The power stayed off until six pm on Tuesday evening. Not a catastrophe, by any means. No poison poppies, no flying monkeys. We were dry, warm, and we ate a good lunch. We even decided to make a batch of crêpes for dessert in the mid afternoon. But it sure was nice to have electricity again when it came back on. Just in time for nightfall. Oh Internet! Oh E-mail! Oh TV!

We're such wimps. But, even without electricity, there's no place like home.


  1. Sounds pretty scary!!!!Howling winds and no electricity, not a good combination...I would of been very frightened.

    But you did have woodburning stove for heat, battery radio, and food. I do have central heating, but I also have a coal fire, just have to learn how to light one!! :-) I could toast crumpets on it, in candle light. :-)

    Lets hope you don't have much more of those sort of days.

  2. I have to giggle because if that had been us, it would've been me sleeping right through and Andrew up all night.

  3. I am perverse that I love a good storm.
    I know there are many people who do not; and I have never been in a really terrible storm either.

    Other than the heat, having all the electricity off sounds rather quaint.
    Lots of nice things to do by candlelight !

  4. glad y'all r ok.....i always imagine the daughter calls it negative....i call it being realistic....just planning for every possible without power gets kinda boring after a couple of hrs & I'm always glad to have the heat again in winter....I worry about losing all the valuable food in freezer...but i know it cal last at least 24 hrs if u don't open door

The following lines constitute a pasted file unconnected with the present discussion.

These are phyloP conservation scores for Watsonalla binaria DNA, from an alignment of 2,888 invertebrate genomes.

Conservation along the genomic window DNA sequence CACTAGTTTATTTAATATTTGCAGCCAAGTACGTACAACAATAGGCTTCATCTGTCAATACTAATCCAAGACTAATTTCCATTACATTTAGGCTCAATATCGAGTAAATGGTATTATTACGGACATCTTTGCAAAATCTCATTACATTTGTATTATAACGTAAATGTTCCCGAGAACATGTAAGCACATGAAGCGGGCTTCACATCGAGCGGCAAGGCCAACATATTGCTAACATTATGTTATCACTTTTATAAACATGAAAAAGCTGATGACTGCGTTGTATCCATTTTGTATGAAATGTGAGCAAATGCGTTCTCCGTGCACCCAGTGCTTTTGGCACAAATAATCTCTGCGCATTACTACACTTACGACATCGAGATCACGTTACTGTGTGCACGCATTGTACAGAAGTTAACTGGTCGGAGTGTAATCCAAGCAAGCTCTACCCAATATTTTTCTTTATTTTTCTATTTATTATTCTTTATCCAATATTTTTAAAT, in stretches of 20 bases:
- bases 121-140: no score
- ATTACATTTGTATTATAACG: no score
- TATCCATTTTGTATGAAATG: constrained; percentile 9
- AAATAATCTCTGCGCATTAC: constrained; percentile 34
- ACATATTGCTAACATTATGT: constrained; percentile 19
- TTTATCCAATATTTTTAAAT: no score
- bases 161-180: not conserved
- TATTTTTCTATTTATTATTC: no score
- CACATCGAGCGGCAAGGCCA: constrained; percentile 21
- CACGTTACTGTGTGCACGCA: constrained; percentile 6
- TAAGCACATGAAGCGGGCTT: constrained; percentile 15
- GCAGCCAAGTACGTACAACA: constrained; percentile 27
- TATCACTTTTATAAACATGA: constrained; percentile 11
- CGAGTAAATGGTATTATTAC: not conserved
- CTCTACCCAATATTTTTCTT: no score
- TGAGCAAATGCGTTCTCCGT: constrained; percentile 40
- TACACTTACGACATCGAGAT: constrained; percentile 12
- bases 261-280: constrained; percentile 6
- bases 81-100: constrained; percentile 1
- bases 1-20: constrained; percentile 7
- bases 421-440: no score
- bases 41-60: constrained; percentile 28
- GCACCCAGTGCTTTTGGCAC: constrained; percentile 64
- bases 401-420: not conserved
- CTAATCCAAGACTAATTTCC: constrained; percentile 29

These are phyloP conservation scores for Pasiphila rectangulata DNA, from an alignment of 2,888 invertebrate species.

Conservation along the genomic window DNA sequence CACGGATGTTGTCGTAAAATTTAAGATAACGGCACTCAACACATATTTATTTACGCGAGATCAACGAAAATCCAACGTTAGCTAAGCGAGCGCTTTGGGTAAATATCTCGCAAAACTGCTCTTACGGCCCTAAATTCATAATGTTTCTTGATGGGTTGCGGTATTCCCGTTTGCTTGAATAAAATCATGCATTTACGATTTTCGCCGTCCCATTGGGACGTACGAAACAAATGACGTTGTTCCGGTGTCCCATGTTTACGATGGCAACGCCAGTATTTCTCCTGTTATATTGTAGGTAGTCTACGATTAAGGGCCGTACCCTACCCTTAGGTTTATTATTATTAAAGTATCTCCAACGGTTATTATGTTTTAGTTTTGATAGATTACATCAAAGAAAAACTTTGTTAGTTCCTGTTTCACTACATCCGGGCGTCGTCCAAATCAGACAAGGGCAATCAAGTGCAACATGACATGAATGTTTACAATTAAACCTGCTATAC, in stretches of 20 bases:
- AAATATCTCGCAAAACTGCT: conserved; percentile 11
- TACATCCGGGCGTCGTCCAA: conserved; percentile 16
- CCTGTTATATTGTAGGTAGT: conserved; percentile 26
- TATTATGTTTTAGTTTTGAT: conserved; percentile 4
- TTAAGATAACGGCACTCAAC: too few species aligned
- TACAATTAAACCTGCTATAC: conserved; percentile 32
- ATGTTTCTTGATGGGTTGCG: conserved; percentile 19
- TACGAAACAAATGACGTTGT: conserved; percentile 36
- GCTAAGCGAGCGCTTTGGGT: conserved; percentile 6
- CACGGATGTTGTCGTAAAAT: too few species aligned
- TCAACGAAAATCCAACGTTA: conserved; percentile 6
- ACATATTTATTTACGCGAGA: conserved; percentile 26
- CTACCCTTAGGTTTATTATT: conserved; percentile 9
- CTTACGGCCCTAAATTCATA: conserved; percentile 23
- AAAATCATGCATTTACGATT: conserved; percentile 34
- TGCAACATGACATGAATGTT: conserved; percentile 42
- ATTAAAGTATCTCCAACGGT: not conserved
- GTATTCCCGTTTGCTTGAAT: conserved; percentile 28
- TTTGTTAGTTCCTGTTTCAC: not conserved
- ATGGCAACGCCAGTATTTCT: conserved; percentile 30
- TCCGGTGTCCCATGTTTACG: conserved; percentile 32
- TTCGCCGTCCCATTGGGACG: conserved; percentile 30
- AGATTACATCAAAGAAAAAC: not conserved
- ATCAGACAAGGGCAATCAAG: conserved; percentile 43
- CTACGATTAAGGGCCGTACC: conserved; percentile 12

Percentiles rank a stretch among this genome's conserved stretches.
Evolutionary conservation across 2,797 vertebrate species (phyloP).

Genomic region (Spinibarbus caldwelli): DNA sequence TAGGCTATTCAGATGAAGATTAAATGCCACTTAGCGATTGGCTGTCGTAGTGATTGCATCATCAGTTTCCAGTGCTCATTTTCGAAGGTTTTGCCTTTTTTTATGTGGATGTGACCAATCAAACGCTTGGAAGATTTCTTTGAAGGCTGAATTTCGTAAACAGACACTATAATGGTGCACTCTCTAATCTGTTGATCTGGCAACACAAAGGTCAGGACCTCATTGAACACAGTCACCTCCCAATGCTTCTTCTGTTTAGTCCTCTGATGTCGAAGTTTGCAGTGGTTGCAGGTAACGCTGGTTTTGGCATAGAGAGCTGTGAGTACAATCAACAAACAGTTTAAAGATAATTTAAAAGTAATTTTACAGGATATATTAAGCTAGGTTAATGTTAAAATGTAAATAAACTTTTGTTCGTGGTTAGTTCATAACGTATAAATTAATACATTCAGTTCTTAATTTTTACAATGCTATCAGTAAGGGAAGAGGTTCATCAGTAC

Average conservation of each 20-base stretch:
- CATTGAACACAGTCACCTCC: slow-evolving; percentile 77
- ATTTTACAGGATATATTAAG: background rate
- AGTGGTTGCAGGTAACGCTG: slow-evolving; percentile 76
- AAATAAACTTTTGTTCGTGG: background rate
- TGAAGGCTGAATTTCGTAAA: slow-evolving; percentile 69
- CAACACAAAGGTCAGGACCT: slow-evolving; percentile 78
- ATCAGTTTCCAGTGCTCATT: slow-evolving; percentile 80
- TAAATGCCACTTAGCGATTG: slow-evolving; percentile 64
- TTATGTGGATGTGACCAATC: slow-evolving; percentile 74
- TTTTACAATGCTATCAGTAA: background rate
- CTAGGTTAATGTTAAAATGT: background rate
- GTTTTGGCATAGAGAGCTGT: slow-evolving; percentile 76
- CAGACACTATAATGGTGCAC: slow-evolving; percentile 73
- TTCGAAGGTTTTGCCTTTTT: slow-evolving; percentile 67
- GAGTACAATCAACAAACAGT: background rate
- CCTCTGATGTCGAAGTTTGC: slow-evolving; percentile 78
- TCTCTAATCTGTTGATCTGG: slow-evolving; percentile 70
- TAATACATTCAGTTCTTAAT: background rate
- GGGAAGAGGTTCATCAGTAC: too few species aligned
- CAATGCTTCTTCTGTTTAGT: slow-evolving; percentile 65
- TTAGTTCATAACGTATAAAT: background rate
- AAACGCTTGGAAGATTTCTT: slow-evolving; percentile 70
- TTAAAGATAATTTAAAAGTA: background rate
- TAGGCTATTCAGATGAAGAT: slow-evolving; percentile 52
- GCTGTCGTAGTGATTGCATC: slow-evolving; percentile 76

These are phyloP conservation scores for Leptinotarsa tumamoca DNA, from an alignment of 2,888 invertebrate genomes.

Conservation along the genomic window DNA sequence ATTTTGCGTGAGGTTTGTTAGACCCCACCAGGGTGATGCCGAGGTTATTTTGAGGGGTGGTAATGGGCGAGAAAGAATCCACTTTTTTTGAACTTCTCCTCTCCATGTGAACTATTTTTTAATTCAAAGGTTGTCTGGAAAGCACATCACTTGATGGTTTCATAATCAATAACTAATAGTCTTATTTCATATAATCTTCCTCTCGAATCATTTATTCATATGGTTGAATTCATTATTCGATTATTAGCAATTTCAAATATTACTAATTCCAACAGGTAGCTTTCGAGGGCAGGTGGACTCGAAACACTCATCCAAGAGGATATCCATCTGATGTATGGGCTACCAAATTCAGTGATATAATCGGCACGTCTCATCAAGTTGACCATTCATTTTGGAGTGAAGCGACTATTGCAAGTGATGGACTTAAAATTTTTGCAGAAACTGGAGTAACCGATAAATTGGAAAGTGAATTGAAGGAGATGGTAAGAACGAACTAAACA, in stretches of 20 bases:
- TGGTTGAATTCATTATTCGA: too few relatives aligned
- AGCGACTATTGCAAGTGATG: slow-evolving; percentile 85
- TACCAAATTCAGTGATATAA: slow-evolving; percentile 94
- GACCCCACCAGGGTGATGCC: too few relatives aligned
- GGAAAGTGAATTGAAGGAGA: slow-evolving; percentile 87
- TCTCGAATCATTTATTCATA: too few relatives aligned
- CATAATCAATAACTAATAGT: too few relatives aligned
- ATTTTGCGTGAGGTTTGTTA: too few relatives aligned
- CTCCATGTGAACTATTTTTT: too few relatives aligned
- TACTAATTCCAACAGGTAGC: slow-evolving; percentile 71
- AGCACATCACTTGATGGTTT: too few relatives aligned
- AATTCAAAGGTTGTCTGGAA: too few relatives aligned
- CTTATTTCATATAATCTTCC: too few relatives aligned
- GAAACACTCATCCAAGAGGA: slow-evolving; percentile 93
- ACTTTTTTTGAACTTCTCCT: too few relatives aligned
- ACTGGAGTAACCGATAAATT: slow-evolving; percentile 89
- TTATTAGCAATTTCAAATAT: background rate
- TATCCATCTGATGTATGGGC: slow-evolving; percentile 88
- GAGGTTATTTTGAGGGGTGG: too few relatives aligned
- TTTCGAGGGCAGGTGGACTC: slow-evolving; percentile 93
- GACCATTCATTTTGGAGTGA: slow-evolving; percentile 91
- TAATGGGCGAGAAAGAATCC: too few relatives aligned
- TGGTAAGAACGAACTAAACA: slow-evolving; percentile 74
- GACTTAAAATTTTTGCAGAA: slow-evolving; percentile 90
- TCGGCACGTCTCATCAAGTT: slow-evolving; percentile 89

5. I've been through a few hurricanes -- back when I was growing up on the North Carolina coast -- so maybe that's why I was able to sleep through our recent tempête. The wind was really howling, though, when I woke up at about 5 a.m.

    Not having electricity gets old really fast, let me tell you. Especially not having the computer and the Internet.

  6. I love your Wizard of Oz theme. Still one of my all-time favorite movies. It made your post that much more entertaining. Of course, I'm glad that you're OK and, remember, there's no place like home (with electricity)!

  7. I know exactly how you feel!! I am from Houston (read hurricane city) and own a wooden house that was build in 1932 and is on peer and beam (not a foundation). When the wind blows the whole little house moves.
    Many a time I have thought that if my house does in fact blow away, please let it land on someone who deserves it. ;-)

  8. anne, we actually boiled a pot of water on the wood stove just to see if we could.

    evol, maybe it's all those horror movies you watch. You've become immune!

    urspo, I like storms, too, but when they get a bit too violent, it scares me.

    melinda, our freezer is supposed to be good for 36 hours. In 2005 we were away and the power was out for three days. Everything in the freezer survived!

    ginny, we're out of the woods, we're out of the dark, we're out of the night!

    susan, that must make you real nervous when the wind blows!